Vox review: "The Man From U.N.C.L.E. is a welcome vacation from this summer’s blockbusters"


The Man From U.N.C.L.E. is a welcome vacation from this summer’s blockbusters

This summer was full of men, many of them superheroes, all of them trying to save the world. There's a little of that spirit in The Man From U.N.C.L.E., a tale of spy versus spy versus international criminal organization bent on procuring nuclear warheads. The movie was marketed that way, leaning into its James Bond/Captain America-esqe elements and focusing on its pomaded, square-jawed hero Napoleon Solo (Henry Cavill).

In a Marvel or Bond movie, Solo would surely be the all-American brawler ready to pound faces and save the day. But director Guy Ritchie is less inclined to push the hero, and the film, down that path. Instead, what he's created in The Man From U.N.C.L.E. is a stylish, much-needed departure from the stone-faced seriousness of this summer's blockbusters — a charming, stylish stunner of a film that no one saw coming.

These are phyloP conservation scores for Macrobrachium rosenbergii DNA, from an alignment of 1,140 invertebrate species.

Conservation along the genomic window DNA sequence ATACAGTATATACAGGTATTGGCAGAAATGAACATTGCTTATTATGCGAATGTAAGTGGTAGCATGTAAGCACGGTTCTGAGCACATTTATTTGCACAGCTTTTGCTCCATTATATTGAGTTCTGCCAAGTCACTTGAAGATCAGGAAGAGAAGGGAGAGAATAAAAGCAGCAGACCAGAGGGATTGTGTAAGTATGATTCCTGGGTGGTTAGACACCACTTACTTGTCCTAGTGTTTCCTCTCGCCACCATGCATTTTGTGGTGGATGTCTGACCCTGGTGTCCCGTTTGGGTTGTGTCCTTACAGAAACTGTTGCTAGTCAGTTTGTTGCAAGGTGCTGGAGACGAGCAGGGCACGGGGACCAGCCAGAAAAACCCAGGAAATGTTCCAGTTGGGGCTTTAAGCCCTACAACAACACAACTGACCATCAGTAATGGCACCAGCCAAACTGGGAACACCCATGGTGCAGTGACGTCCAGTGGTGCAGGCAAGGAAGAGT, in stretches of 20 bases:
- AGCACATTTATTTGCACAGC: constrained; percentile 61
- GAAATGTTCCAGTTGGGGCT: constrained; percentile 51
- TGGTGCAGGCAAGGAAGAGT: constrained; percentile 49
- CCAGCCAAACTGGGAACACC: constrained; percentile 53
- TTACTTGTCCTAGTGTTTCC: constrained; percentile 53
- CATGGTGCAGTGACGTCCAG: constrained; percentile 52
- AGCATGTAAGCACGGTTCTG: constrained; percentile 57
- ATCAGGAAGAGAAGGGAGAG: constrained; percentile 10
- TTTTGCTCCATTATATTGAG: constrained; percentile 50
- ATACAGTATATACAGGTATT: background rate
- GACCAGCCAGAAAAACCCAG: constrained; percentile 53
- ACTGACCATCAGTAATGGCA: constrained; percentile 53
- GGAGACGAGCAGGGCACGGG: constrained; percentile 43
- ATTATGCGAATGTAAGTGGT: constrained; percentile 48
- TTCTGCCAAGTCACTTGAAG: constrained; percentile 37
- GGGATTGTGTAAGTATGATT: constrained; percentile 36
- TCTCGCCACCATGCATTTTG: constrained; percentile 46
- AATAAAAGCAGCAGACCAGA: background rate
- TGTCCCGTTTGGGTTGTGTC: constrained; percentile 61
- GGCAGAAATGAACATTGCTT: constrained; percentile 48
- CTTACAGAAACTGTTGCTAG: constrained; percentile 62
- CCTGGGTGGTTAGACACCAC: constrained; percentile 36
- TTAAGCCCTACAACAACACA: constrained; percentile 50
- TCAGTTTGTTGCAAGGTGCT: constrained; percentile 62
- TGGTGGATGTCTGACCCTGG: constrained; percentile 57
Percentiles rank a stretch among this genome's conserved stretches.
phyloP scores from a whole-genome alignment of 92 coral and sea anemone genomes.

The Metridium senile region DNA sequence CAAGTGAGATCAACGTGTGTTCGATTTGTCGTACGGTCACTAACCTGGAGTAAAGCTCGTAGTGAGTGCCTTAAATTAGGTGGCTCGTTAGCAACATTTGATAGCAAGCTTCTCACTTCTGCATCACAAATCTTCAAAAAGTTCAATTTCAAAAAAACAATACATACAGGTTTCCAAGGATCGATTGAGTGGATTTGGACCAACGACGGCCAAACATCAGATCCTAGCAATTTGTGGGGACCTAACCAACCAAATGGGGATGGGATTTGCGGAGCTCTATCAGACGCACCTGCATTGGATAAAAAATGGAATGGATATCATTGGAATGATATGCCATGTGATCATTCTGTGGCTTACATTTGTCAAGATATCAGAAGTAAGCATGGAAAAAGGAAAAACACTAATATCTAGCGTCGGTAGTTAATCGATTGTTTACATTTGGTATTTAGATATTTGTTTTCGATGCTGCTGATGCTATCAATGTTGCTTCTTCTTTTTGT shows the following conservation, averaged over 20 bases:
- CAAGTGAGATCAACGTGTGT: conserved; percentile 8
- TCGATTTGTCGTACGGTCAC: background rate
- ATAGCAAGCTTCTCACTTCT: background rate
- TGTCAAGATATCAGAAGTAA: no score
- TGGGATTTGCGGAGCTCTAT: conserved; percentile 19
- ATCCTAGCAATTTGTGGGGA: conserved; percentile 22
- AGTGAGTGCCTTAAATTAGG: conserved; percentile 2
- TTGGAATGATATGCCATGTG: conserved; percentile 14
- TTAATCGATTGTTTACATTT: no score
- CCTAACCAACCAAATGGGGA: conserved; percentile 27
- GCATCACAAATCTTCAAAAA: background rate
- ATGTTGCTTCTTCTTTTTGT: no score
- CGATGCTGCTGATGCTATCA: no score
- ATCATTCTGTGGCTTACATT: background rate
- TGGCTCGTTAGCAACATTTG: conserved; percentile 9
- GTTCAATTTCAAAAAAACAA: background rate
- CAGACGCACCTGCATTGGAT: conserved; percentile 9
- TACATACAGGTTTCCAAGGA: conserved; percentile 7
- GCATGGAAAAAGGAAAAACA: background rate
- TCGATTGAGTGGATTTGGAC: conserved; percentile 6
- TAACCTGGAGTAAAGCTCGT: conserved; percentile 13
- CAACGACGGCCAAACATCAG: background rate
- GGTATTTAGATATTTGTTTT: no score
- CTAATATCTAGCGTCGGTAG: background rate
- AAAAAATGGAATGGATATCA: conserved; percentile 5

What makes The Man From U.N.C.L.E so good is how much fun it has. It isn't concerned with being a great, sweeping film, nor is it tethered to some hulking franchise. Sure, there's a rather dour nuclear bomb threat at the end of this tunnel, but Ritchie and co-writer Lionel Wigram are more concerned with floating the audience along on the bubbly journey it takes to get there. Even the action sequences are more concerned with style and humor than with violence.

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